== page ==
The Modern Equation for Getting Married

Tired of winking at people online? Starting to wonder why you’re friends with some Jessa, from HBO's Girls, getting marriedpeople if their other friends are the duds they keep setting you up with? Finding yourself starring over to the kitchen, wondering what type of hors d’ oeuvres they’ll be serving after the wedding ceremony? Focused on your career, grad school or the number of dates you have lined up? Thinking you can have it all and NOT be married? Or are you just holding out for the perfect one and the perfect conditions?

You are not alone my friend.

In fact, according to Pew Research, you have 42 million US friends who feel one or all of the above and are not married. This wasn’t always the case; in 1960, only one-in-ten (9%) American men had never married (8% for women). Today that figure has doubled, one-in-five Americans aged 25-years and older have yet to make to the altar. With more single people, you’d think it be easier to find ‘the one.’

A little more than half (53%) the never-been-married folk said they would like to eventually tie the knot (down 8% since 2010). One third feels unsure about ringing the wedding bells and the remainder population (13%) creates a Loony Tunes cutout in their wake. With the advent and acceptance of online dating, it seems logical that fancy algorithms would clear the way towards matrimony. However, Pew Research reveals that the socioeconomics it takes to get married have significantly changed. Getting married is a lot more complicated these days, if you want to at all.

For those looking for happily ever after though, the Pew’s study gives some insight into what makes someone marriage material or just the time right for marriage. For men and women, the number one criterion varies. For women, the most important quality is finding a mate with a steady job (78%); men care most about sharing childbearing ideas (62%). And as far as whether or not those dating algorithms accurately and successfully match mates based on compatibility, well, three-in-ten are unmarried because they can’t find someone with all the right complementary qualities and qualifications. Makes you rethink dating apps like Tinder, huh?

When it comes to the heart, quantitative data matters just as much as qualitative data. In addition to women primarily seeking men with a stable job, Pew’s report reveals that 27% of male and female singles feel they are not financially ready for marriage. With a US wedding averaging over $25,000, the cost of marriage can seem less like an opportunity cost and more like a sunk one. Maybe this is why Millennials love TLC wedding shows, it’s marital window-shopping.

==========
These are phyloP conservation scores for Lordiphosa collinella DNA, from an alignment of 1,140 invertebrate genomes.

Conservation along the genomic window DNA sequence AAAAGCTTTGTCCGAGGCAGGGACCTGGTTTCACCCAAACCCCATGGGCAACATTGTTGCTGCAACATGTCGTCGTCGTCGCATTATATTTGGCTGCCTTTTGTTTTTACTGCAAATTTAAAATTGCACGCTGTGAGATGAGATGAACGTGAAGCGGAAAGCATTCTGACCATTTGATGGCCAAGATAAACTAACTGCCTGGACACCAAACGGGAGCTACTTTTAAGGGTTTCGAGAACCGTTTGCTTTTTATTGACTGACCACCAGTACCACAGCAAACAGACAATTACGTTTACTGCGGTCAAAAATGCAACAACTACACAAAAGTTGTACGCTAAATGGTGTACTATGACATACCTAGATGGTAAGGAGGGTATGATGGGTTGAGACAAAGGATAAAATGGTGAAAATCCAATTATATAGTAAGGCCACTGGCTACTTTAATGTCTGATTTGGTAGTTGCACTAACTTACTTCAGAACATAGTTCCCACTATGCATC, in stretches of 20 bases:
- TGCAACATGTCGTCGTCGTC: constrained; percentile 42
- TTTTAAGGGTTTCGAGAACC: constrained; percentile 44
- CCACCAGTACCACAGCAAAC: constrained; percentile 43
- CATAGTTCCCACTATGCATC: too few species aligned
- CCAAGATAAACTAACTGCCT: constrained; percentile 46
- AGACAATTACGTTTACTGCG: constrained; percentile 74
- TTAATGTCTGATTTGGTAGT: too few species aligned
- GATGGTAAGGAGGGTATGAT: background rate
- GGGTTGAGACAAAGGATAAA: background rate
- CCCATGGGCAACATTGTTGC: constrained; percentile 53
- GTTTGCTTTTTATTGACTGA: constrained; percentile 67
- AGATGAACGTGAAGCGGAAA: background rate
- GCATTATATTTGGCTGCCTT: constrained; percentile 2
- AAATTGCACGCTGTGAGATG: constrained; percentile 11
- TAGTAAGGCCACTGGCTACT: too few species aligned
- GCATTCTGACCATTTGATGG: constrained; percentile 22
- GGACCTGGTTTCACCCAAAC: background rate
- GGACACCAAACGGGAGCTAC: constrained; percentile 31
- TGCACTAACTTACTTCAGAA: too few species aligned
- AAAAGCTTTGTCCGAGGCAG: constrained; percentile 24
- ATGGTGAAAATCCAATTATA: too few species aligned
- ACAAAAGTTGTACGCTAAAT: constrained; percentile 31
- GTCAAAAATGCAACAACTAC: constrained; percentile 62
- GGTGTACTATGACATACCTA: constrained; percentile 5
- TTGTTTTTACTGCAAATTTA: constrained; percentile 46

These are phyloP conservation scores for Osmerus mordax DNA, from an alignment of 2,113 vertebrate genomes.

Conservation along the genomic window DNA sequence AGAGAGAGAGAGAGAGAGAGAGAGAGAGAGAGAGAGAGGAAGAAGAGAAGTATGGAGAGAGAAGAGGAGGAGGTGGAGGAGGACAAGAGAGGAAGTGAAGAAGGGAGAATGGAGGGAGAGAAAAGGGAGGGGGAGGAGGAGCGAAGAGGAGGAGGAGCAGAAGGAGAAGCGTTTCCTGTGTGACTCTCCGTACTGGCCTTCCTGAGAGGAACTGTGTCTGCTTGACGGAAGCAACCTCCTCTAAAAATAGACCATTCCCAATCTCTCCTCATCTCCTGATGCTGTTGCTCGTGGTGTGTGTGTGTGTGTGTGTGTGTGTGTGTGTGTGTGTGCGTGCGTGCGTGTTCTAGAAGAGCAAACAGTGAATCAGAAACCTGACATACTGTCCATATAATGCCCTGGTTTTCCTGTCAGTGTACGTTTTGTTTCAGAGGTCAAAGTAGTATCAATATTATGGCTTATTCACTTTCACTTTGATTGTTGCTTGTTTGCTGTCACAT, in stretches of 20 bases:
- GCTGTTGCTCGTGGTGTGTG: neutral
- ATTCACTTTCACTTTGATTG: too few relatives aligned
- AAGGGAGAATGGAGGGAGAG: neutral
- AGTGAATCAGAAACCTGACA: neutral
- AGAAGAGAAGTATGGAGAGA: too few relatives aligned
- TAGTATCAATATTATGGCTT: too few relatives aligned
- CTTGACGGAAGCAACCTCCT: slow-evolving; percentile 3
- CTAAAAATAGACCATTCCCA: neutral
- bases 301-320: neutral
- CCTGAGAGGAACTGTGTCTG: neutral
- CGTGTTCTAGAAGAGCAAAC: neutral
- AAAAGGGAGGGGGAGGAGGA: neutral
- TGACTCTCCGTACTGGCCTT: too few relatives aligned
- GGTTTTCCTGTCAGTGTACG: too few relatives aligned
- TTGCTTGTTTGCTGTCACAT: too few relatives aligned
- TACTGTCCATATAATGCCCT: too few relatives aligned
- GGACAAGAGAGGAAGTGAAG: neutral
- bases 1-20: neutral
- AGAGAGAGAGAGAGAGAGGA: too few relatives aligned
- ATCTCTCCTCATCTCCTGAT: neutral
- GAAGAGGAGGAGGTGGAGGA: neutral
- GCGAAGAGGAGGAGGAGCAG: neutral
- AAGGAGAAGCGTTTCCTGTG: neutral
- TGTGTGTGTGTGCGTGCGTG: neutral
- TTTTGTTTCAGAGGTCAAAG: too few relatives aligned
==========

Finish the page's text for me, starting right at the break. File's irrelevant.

Making Millennials financially ready for marriage is an uphill battle. A solid days work ain’t what it used to be, especially for men. Median hourly wages for men have decreased 20% since 1980. Just 82% of men (25 to 34) were in the 2012 workforce. It was 93% in 1960. With men’s decreased working potential and women’s continued wage gap, it should come as no surprise that Millennials are the first American generation where they might not be able to maintain the economic status of their parents.

Once upon a time, a family could survive on a sole male breadwinner’s earnings; nowadays most families need two incomes. The benefit of this change is that it’s carving more opportunity for women to play an increased role in the home and workforce. (Though I should note: women’s economic gains do not come at the cost of men’s.) Today’s married, dual-income families have larger economic gains than the unmarried. This could also explain the rising number of cohabitating couples; there’s strength in numbers and a shared home address. Plus premarital sex is less stigmatized. If economics is the ultimate deciding factor in one’s ability to marry, this could also mean, paradoxically, that being single is an obstacle in and of itself.